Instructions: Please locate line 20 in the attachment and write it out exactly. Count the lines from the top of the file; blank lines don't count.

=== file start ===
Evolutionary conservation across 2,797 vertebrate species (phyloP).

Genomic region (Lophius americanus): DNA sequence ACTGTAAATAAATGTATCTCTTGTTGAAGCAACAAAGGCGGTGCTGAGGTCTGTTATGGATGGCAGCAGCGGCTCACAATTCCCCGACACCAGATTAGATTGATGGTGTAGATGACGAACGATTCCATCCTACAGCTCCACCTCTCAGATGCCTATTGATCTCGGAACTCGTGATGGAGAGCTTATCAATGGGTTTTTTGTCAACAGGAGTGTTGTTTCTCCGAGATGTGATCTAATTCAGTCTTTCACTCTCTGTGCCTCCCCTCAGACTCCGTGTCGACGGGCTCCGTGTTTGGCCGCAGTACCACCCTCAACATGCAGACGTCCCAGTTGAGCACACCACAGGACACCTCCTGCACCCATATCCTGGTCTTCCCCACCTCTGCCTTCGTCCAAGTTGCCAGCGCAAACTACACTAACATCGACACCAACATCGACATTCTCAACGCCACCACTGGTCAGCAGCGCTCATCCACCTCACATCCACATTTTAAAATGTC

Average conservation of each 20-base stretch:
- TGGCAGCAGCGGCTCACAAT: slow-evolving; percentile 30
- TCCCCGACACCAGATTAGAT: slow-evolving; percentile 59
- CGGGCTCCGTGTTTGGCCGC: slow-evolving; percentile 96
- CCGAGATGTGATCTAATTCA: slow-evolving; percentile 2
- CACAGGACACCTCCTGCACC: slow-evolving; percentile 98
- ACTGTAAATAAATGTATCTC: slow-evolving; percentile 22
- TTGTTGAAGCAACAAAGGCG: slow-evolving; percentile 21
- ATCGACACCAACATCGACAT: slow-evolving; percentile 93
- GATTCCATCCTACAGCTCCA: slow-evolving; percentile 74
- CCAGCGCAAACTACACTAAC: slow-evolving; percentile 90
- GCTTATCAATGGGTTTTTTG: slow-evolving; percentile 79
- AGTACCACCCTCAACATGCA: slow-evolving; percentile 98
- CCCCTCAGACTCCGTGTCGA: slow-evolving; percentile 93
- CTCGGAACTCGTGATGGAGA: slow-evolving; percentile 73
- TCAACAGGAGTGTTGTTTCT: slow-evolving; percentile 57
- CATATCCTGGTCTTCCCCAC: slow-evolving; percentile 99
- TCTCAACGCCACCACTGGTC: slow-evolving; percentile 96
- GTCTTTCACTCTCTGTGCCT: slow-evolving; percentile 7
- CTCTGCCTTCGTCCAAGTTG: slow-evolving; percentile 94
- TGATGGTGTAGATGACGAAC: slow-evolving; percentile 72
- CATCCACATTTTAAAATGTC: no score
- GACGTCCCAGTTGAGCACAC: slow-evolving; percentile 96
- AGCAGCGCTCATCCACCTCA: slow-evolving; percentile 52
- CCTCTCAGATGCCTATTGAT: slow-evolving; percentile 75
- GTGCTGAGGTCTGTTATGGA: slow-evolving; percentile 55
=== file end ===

- TCTCAACGCCACCACTGGTC: slow-evolving; percentile 96